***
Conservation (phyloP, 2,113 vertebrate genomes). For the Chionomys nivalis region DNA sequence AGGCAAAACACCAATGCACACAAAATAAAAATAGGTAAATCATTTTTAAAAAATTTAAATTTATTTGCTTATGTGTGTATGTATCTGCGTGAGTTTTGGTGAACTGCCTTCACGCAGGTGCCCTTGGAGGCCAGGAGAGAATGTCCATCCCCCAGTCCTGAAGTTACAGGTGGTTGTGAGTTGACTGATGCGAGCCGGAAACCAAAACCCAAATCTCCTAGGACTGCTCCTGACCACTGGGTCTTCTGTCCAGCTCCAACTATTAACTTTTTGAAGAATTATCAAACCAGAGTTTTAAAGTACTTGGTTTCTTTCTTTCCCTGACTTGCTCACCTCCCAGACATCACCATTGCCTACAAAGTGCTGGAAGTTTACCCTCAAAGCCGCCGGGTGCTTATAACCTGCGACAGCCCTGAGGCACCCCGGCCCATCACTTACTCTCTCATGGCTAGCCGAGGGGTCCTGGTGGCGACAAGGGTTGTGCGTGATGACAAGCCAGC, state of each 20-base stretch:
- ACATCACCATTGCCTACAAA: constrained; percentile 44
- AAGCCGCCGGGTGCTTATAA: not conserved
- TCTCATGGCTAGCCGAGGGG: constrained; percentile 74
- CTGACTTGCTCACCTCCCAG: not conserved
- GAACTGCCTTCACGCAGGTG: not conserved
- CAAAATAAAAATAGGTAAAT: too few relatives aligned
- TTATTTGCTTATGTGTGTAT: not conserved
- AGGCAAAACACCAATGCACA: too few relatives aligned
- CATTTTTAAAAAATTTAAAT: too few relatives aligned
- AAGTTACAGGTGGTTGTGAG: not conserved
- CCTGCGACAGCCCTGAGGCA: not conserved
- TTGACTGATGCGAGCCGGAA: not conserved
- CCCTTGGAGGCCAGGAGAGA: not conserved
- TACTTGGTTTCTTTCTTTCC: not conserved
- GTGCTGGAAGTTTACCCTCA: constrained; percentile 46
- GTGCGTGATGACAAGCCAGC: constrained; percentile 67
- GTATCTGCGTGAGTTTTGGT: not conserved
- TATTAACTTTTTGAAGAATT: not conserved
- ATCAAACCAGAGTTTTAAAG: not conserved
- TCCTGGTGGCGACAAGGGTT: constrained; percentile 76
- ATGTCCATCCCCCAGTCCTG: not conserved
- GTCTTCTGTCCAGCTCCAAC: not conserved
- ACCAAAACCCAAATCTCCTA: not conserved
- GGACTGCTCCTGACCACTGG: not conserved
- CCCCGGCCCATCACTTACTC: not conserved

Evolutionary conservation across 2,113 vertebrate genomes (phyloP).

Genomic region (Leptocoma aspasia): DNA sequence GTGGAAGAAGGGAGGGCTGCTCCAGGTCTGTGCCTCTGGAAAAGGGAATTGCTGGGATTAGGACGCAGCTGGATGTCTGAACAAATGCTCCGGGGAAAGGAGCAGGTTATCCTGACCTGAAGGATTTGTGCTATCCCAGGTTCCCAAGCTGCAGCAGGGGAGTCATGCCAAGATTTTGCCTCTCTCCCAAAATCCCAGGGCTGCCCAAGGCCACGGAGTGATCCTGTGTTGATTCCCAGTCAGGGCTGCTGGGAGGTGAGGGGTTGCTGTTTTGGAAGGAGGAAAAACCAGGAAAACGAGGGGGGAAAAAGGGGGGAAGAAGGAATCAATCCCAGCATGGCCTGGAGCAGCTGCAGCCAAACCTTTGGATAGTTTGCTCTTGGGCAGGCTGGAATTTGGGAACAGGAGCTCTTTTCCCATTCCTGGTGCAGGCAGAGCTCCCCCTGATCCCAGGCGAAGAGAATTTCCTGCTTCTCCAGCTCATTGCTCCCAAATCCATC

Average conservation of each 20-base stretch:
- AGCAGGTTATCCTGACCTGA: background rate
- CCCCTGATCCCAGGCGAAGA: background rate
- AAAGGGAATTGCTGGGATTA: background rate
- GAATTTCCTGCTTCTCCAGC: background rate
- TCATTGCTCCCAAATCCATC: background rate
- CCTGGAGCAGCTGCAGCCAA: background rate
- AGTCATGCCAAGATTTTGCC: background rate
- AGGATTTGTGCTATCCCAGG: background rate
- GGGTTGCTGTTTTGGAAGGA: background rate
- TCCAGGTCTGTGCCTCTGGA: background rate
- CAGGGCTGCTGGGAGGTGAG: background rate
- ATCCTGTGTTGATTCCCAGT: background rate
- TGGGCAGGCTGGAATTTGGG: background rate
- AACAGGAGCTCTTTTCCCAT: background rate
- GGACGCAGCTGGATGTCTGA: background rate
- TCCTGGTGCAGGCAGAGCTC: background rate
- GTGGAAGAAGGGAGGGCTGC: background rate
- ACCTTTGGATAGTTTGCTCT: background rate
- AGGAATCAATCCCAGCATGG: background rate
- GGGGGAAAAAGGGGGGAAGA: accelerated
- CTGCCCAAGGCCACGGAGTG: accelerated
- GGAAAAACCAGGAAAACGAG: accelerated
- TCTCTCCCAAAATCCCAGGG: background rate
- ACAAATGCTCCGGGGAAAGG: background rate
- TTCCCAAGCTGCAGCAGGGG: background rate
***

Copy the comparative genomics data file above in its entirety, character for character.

Conservation (phyloP, 2,113 vertebrate genomes). For the Chionomys nivalis region DNA sequence AGGCAAAACACCAATGCACACAAAATAAAAATAGGTAAATCATTTTTAAAAAATTTAAATTTATTTGCTTATGTGTGTATGTATCTGCGTGAGTTTTGGTGAACTGCCTTCACGCAGGTGCCCTTGGAGGCCAGGAGAGAATGTCCATCCCCCAGTCCTGAAGTTACAGGTGGTTGTGAGTTGACTGATGCGAGCCGGAAACCAAAACCCAAATCTCCTAGGACTGCTCCTGACCACTGGGTCTTCTGTCCAGCTCCAACTATTAACTTTTTGAAGAATTATCAAACCAGAGTTTTAAAGTACTTGGTTTCTTTCTTTCCCTGACTTGCTCACCTCCCAGACATCACCATTGCCTACAAAGTGCTGGAAGTTTACCCTCAAAGCCGCCGGGTGCTTATAACCTGCGACAGCCCTGAGGCACCCCGGCCCATCACTTACTCTCTCATGGCTAGCCGAGGGGTCCTGGTGGCGACAAGGGTTGTGCGTGATGACAAGCCAGC, state of each 20-base stretch:
- ACATCACCATTGCCTACAAA: constrained; percentile 44
- AAGCCGCCGGGTGCTTATAA: not conserved
- TCTCATGGCTAGCCGAGGGG: constrained; percentile 74
- CTGACTTGCTCACCTCCCAG: not conserved
- GAACTGCCTTCACGCAGGTG: not conserved
- CAAAATAAAAATAGGTAAAT: too few relatives aligned
- TTATTTGCTTATGTGTGTAT: not conserved
- AGGCAAAACACCAATGCACA: too few relatives aligned
- CATTTTTAAAAAATTTAAAT: too few relatives aligned
- AAGTTACAGGTGGTTGTGAG: not conserved
- CCTGCGACAGCCCTGAGGCA: not conserved
- TTGACTGATGCGAGCCGGAA: not conserved
- CCCTTGGAGGCCAGGAGAGA: not conserved
- TACTTGGTTTCTTTCTTTCC: not conserved
- GTGCTGGAAGTTTACCCTCA: constrained; percentile 46
- GTGCGTGATGACAAGCCAGC: constrained; percentile 67
- GTATCTGCGTGAGTTTTGGT: not conserved
- TATTAACTTTTTGAAGAATT: not conserved
- ATCAAACCAGAGTTTTAAAG: not conserved
- TCCTGGTGGCGACAAGGGTT: constrained; percentile 76
- ATGTCCATCCCCCAGTCCTG: not conserved
- GTCTTCTGTCCAGCTCCAAC: not conserved
- ACCAAAACCCAAATCTCCTA: not conserved
- GGACTGCTCCTGACCACTGG: not conserved
- CCCCGGCCCATCACTTACTC: not conserved

Evolutionary conservation across 2,113 vertebrate genomes (phyloP).

Genomic region (Leptocoma aspasia): DNA sequence GTGGAAGAAGGGAGGGCTGCTCCAGGTCTGTGCCTCTGGAAAAGGGAATTGCTGGGATTAGGACGCAGCTGGATGTCTGAACAAATGCTCCGGGGAAAGGAGCAGGTTATCCTGACCTGAAGGATTTGTGCTATCCCAGGTTCCCAAGCTGCAGCAGGGGAGTCATGCCAAGATTTTGCCTCTCTCCCAAAATCCCAGGGCTGCCCAAGGCCACGGAGTGATCCTGTGTTGATTCCCAGTCAGGGCTGCTGGGAGGTGAGGGGTTGCTGTTTTGGAAGGAGGAAAAACCAGGAAAACGAGGGGGGAAAAAGGGGGGAAGAAGGAATCAATCCCAGCATGGCCTGGAGCAGCTGCAGCCAAACCTTTGGATAGTTTGCTCTTGGGCAGGCTGGAATTTGGGAACAGGAGCTCTTTTCCCATTCCTGGTGCAGGCAGAGCTCCCCCTGATCCCAGGCGAAGAGAATTTCCTGCTTCTCCAGCTCATTGCTCCCAAATCCATC

Average conservation of each 20-base stretch:
- AGCAGGTTATCCTGACCTGA: background rate
- CCCCTGATCCCAGGCGAAGA: background rate
- AAAGGGAATTGCTGGGATTA: background rate
- GAATTTCCTGCTTCTCCAGC: background rate
- TCATTGCTCCCAAATCCATC: background rate
- CCTGGAGCAGCTGCAGCCAA: background rate
- AGTCATGCCAAGATTTTGCC: background rate
- AGGATTTGTGCTATCCCAGG: background rate
- GGGTTGCTGTTTTGGAAGGA: background rate
- TCCAGGTCTGTGCCTCTGGA: background rate
- CAGGGCTGCTGGGAGGTGAG: background rate
- ATCCTGTGTTGATTCCCAGT: background rate
- TGGGCAGGCTGGAATTTGGG: background rate
- AACAGGAGCTCTTTTCCCAT: background rate
- GGACGCAGCTGGATGTCTGA: background rate
- TCCTGGTGCAGGCAGAGCTC: background rate
- GTGGAAGAAGGGAGGGCTGC: background rate
- ACCTTTGGATAGTTTGCTCT: background rate
- AGGAATCAATCCCAGCATGG: background rate
- GGGGGAAAAAGGGGGGAAGA: accelerated
- CTGCCCAAGGCCACGGAGTG: accelerated
- GGAAAAACCAGGAAAACGAG: accelerated
- TCTCTCCCAAAATCCCAGGG: background rate
- ACAAATGCTCCGGGGAAAGG: background rate
- TTCCCAAGCTGCAGCAGGGG: background rate